Part II of my hike through Spain. Here’s a link to Part I, in case you missed it.
Where do I begin? Well, I have to give a few shout outs to Silvia Peregrina who I watched from afar for a few days before approaching her. You see she happened to be walking the Camino at the same time as our group. Turns out, she is a tour guide and had a big group with her. My friend Nancy and I noticed her one morning as she walked beside us singing an American tune by Bruce Springsteen with her ear buds on. She wore a cowboy hat and stood out among the others on the trail. She was happy and had a lot of energy. When we finally met, I asked her if I could take a photo of her and write about her. She said I could, and also was very helpful in giving us good places to stop and eat along the way.
We were excited to find a special bocadillo restaurant that served humongous sandwiches. Sylvia also recommended A Paso De Formiga Restaurant which was all about Ants. We ate at Restaurante O Mirador on the first night of our hike walking from Sarria to Portomarin. A few of us shared a bottle of Albarino white wine, blistered padron peppers, fish entrees and pizza. I think we were just getting in the groove and relaxing a bit. After all, I basically got off a plane one night and began walking the Camino the very next morning. And we got up EARLY.
It’s hard to really describe what’s it’s like to get up and walk for 6 or 7 hours every day for 6 days straight. There is something about Walking the Camino that you just can’t understand until you do it yourself. We read books, watched movies and read blogs trying to prepare for what this experience would be like. The best part was sharing the many hours chatting with my friends Nancy, Jeanne and Beth and getting to know them better. We had nothing else to do while walking through the Spanish countryside. Of course, the farm animals kept us guessing. We saw herds of sheep running through the streets of Sarria while stopping at a cafe to use the ladies room and grab an espresso. Next thing you know, we would come across a local farmers market getting set up for the day with cages of chickens, bunnies, sausages, bacon, and seasonal vegetables.
We were entertained by the roosters who would crow early in the morning to greet us and enjoyed listening to the variety of bird calls. There were many dogs in backyards who would run to the fence to say hello. I was amazed when I saw an older kitten drinking from his mother on the side of the road. He looked about the same size as the momma cat and I wondered about that. It was funny to see a chicken running around near a cat and a dog, like they were just another member of the family. There were herds of cattle grazing on fields of bright green as far as the eye could see. The people were friendly and hospitable to us and it was fun to see the locals, many of them little old men walking to town. Spain is incredibly beautiful.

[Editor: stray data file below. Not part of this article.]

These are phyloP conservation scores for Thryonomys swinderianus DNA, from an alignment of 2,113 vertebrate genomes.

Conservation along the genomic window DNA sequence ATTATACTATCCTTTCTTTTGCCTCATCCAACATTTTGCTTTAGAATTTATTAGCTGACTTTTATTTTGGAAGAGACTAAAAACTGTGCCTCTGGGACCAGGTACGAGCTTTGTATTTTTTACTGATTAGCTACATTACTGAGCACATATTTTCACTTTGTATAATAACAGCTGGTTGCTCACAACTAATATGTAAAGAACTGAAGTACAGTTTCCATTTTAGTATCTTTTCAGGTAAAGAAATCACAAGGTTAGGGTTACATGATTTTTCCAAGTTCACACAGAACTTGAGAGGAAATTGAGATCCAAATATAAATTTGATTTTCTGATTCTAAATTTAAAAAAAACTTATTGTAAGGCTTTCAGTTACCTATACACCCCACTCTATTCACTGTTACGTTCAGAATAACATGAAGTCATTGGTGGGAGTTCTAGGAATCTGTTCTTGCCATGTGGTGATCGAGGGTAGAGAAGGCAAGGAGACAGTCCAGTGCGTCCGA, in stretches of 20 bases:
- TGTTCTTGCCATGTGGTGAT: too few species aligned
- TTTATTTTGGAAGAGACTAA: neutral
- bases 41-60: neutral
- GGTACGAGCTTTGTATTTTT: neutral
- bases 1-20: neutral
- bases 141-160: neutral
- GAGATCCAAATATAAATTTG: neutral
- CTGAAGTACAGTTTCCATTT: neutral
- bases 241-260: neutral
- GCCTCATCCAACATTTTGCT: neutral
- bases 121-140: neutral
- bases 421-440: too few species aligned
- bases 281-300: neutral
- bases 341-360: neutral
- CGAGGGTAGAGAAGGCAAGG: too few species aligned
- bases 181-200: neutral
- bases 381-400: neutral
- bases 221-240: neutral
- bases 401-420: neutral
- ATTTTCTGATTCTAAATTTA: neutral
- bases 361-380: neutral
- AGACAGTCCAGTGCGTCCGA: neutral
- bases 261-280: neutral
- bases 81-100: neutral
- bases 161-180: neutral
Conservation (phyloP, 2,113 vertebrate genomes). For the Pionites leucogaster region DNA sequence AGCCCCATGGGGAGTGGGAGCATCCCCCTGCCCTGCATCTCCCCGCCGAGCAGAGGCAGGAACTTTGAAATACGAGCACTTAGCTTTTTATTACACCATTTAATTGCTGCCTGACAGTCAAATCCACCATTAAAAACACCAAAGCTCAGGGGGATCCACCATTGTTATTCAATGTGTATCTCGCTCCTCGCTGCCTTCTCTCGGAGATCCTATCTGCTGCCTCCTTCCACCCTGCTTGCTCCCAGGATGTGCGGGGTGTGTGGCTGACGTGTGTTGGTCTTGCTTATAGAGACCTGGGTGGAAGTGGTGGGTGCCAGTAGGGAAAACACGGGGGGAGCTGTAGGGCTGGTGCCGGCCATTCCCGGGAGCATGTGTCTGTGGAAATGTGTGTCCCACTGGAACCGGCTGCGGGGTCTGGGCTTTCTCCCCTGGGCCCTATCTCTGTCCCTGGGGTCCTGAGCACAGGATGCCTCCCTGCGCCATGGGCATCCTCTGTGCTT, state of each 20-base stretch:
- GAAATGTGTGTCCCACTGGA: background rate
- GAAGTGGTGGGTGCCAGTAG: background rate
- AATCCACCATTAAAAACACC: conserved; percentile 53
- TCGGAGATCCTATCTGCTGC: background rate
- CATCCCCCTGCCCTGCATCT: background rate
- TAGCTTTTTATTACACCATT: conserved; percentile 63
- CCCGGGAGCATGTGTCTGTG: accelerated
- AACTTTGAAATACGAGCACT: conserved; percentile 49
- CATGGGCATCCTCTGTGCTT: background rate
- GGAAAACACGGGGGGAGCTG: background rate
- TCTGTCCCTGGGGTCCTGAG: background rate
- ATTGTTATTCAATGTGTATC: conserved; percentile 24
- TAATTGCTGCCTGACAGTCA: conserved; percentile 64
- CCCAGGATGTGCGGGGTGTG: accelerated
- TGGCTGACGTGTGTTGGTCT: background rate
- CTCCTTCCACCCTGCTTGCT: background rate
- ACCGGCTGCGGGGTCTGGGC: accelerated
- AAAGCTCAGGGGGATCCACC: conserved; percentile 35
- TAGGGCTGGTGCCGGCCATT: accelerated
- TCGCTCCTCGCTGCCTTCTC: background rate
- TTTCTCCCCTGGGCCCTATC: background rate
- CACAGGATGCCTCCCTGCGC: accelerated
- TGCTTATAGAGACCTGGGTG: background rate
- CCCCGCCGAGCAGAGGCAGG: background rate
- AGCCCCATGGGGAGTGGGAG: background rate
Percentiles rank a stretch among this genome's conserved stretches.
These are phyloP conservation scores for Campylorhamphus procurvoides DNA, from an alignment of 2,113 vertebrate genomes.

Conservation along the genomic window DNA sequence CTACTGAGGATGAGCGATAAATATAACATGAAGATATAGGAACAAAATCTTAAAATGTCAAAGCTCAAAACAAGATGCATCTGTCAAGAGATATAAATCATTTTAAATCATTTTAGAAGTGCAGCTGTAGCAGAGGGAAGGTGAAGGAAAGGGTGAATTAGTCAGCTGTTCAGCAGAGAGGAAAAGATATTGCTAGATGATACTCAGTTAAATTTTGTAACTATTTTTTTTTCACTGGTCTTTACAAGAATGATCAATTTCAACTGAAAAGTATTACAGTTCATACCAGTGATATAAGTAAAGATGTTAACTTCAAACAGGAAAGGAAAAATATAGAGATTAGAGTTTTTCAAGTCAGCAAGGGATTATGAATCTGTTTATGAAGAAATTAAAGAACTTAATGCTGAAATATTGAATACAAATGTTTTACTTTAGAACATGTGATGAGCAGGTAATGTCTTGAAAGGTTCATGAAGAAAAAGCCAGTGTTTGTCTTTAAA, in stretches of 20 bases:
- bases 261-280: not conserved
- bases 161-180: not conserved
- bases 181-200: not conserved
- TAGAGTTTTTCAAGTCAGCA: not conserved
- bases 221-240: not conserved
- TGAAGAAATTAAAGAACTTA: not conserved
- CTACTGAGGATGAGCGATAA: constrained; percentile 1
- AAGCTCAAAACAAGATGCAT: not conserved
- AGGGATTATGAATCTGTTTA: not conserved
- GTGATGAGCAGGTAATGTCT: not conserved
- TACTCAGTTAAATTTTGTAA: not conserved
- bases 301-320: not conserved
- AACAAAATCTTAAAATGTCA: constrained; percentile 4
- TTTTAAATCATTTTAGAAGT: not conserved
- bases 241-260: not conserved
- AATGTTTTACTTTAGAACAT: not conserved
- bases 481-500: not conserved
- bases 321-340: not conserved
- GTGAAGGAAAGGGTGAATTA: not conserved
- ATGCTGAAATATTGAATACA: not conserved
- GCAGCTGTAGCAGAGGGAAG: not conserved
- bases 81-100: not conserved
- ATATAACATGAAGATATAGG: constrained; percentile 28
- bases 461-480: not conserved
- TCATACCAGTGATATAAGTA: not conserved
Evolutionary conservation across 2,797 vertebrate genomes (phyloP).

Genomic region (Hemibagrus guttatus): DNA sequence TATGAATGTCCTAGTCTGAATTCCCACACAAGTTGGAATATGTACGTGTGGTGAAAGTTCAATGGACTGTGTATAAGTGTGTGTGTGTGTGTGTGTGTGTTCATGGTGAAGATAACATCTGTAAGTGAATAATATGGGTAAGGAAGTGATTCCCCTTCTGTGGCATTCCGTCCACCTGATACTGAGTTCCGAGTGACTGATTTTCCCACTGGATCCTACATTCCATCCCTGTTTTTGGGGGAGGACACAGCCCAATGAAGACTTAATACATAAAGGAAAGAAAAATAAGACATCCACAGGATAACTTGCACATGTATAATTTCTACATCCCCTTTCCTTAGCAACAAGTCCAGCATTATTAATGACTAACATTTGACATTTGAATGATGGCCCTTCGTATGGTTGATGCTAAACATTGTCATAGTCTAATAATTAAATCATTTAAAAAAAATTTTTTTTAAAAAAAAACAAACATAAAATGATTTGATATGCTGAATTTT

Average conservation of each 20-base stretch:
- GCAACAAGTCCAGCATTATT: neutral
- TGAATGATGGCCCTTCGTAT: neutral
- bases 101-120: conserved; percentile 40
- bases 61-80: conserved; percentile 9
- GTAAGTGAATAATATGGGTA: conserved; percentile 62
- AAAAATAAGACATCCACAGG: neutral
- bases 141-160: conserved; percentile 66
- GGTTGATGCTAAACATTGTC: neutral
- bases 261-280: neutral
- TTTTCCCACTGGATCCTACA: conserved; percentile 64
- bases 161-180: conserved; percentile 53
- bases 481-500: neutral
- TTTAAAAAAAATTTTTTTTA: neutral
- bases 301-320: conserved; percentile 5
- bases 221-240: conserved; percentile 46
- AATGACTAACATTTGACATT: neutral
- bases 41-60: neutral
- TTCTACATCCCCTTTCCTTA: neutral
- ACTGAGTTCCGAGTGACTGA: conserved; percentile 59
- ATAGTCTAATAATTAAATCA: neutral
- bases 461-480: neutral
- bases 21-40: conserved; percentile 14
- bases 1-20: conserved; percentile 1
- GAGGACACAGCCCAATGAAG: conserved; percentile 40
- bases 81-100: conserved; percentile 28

I haven’t mentioned the cathedrals and churches we encountered on our walk, but there were many. I am Catholic, yet I don’t consider myself as devout as most. I’m religious, but don’t consider myself as faithful as some friends of mine. This trip, I was the only person who was interested in going into these beautiful buildings. I would light candles and say prayers for my friends and family that are in need. I’m grateful for my faith that my parents gave me, especially my mother who was raised Catholic. My Dad never fully converted from being Luthern, but always went to Mass with us when I was young. All that went away when my father stepped out on us and left when I was 14 years old. My Mother never felt accepted because she divorced my dad and the church frowned on that. We grew up going to Catholic School in the 1970’s when divorce wasn’t popular.
I digress… I enjoyed seeing these ancient cathedrals. After a long, hard second day, we came upon Iglesia San Tirso that we hoped to get a stamp from (We had books that we stamped to prove we walked the camino), but the doors were locked. As we walked down the stairs a man with a guitar case approached us with keys in his hand. We were so grateful to have made it in time to see this beautiful place in Palais de Rei. I was surprised to find my friend crying as we walked out. I immediately began to cry too, thinking I should be feeling her feelings as well. It was moments like these that made our trip. We looked out for each other. When Nancy needed a bandaid for a cut, I always had one. When someone needed Advil to relieve a headache or sore feet, one of us would share our stash. I always had extra food to share in case any one got hungry. It was brief moments like these that helped us women stay strong throughout our journey.
I will put this away for now. I’m writing from a Casino in the wine country while my father is sleeping in the room next to me and I’m waiting for my older sister to come to bed. We are making new memories here at Twin Pines as much as I can’t stand these places. Good night and hope to share more stories and pictures very soon.
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